Section archive - Adult Education
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Between Pluralism and Secularism: An American Jewish Educator’s Journey into the World of Israeli Secular Torah Study
Rabbi David Kasher, Director of Education at Kevah, an organization with a distinctly pluralistic philosophy that seeks to bring traditional Jewish learning to the whole spectrum of the Jewish community, tells of his journey to Israel this past summer to meet with key figures in the schools and programs in which secular Israelis are today studying Torah – to observe them, to learn from them, and to reach out to them. At Kolot, Atid BaMidbar, ZIKA, the Beit Midrash at Oranim and Bina: The Secular Yeshiva, he discovered the ways in which his Israeli counterparts and he are clearly doing the same kind of work, though the unique characteristics of Israeli society make that work look very different.
Updated: Jan. 15, 2014
The campus of Kiryat Moriah in Jerusalem was the setting this past weekend for a three-day Limmud FSU Festival. Over 800 young Russian-speaking Jews from Israel and around the world attended the festival which was held in cooperation with the Jerusalem Municipality, the Begin Heritage Center and the Hashava Company. The program included more than 120 lectures and workshops on fascinating art, culture, philosophy, religion and more.
Updated: Nov. 28, 2013
As educators, synagogue rabbis frequently devote a great deal of time to teaching adults. Yet little empirical research exists about what they do. This study describes and analyzes the teaching of three congregational rabbis who have excellent reputations as teachers of adults. In particular, it focuses on how these rabbis incorporate personal stories into their teaching and examines the ways that sharing such stories is integral to their teaching approaches. Rabbis who use stories in their teaching potentially occupy a crucial place in the Jewish identity development of their adult learners. This study offers rabbinical seminaries recommendations for how to incorporate the results of the research into their curriculum.
Updated: Nov. 28, 2013
The first Limmud India on November 3, 2013, drew about 150 Jews from across India including Israel’s Consul General in Mumbai, Jonathan Miller, to a daylong festival of Jewish learning and living. Organized by a corps of young volunteers, with guidance and support from the American Jewish Joint Distribution Committee (JDC) and Limmud International, participants ranged in age from four to 80.
Updated: Nov. 27, 2013
The René Cassin Fellowship Program (RCFP) is a one year educational program on Judaism and human rights for young professionals (ages 25-35). It has hubs in New York, London and Jerusalem, with 12 Fellows in each hub. Over the course of a year, Fellows will gather for monthly study sessions (evenings) that explore human rights through the lens of Jewish values and the Jewish historical experience. The program also involves intensive interaction between the three centers of Jewish life, a 9-day study tour to Israel in June and hands-on internships in institutions working on human rights and social justice issues.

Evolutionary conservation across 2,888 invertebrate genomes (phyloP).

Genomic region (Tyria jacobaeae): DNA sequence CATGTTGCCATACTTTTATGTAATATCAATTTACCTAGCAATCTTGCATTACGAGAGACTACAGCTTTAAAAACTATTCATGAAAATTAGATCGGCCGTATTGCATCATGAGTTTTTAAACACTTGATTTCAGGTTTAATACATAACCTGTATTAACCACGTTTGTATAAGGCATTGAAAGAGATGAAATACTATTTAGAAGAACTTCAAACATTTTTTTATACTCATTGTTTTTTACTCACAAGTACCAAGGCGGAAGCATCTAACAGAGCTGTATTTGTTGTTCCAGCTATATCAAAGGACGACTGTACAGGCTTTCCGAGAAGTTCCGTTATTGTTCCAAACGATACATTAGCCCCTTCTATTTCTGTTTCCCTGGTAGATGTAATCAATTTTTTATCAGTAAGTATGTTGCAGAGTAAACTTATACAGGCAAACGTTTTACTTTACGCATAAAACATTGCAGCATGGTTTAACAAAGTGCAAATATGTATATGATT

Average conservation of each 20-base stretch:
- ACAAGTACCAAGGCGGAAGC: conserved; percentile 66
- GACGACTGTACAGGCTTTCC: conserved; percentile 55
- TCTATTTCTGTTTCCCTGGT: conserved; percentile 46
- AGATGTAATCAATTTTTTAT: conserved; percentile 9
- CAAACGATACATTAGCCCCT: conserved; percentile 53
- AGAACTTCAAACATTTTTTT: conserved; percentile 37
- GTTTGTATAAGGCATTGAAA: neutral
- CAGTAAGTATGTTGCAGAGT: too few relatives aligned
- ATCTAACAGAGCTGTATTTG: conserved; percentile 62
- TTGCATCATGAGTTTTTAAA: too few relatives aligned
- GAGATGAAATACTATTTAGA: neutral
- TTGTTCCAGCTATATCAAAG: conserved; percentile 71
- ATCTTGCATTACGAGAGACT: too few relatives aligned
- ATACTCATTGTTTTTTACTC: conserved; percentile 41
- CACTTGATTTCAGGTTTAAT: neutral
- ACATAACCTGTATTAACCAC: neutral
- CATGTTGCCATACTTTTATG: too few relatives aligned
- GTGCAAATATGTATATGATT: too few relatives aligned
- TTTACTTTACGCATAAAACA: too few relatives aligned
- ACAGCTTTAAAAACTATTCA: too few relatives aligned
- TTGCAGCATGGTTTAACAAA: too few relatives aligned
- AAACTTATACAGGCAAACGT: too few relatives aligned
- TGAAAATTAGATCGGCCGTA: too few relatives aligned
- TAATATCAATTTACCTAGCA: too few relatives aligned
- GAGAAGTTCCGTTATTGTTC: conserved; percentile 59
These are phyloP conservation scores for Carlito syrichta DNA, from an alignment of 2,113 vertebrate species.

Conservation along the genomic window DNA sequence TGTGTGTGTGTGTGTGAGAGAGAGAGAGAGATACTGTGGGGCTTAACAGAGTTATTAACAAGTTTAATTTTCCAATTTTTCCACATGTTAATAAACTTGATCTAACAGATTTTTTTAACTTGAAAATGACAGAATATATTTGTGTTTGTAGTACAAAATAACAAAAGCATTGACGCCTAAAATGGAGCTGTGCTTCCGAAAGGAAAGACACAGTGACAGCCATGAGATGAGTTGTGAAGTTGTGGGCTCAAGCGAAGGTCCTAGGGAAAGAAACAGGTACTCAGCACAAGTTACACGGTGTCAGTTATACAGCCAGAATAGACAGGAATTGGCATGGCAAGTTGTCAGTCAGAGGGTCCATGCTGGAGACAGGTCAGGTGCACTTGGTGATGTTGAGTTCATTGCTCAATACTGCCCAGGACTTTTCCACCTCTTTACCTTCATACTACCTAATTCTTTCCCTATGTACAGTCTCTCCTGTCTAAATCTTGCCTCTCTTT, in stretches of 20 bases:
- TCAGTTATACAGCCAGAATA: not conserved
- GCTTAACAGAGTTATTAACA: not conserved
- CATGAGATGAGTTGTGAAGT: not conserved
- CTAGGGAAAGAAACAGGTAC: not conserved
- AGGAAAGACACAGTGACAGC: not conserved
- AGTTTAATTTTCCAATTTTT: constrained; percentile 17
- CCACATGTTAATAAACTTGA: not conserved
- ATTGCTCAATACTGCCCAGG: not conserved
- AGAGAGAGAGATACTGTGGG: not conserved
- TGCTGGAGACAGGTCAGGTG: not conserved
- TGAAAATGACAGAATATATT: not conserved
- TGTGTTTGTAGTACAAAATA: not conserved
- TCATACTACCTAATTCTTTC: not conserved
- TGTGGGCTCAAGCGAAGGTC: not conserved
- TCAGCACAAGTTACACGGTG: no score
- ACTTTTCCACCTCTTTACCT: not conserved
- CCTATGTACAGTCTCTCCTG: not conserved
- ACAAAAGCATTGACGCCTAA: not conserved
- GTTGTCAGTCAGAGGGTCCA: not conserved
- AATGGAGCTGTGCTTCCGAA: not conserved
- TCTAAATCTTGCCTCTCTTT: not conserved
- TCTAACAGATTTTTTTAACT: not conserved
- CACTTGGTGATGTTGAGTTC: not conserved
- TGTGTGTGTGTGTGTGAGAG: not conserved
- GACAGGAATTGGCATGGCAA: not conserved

Updated: Oct. 21, 2013
The city of Brest -- or Brisk, as it was known to its Jewish inhabitants -- recently marked the hundredth anniversary of the birth of Menachem Begin, former prime minister of Israel and Nobel Peace Prize laureate, with a ceremony and exhibition dedicated to his memory and his life's work. This came at the close of a packed week of cultural events organized by the educational project Limmud FSU (Former Soviet Union).
Updated: Sep. 01, 2013
A new Jewish cultural and religious center was inaugurated recently in the city of Transcoso – the first of its kind in Portugal since the country’s Jews were expelled more than 500 years ago. The center is a joint collaborative effort between the Jerusalem-based Shavei Israel organization and the Trancoso Municipality.
Updated: Aug. 28, 2013
I was one of the four that started Limmud in 1980 in Britain. British Jewry in that time was neither a dynamic, educated nor exciting community. It was nearly impossible to find learning for adults and the community was deeply divided between the different denominations, between different age groups and even geographically.
Updated: May. 16, 2013
Using portraiture, this study describes and analyzes the aims of rabbinic teaching of adults in a synagogue setting. The findings suggest that regularly facilitating learners' intellectual and religious development, democratically guiding their communities' evolution through an emphasis on learning, and collaboratively joining their congregants in shaping the construction of personal and communal Jewish narratives are central aims of congregational rabbinic teaching of adults.
Updated: Apr. 29, 2013
Pardes Institute of Jewish Studies Announces Significant Tuition Grants to Masa Israel Journey Alumni
The Pardes Institute of Jewish Studies in Jerusalem recently announced a new initiative exclusively for Masa Israel Journey program alumni: significant tuition grants of up to 70% off for the 2013-2014 Year Program. These $4,000 Year Program tuition grants are available on a limited basis, and roughly parallel the amounts awarded by Masa Israel Journey to those eligible in order to help cover the cost of full-time study at Pardes.
Updated: Feb. 26, 2013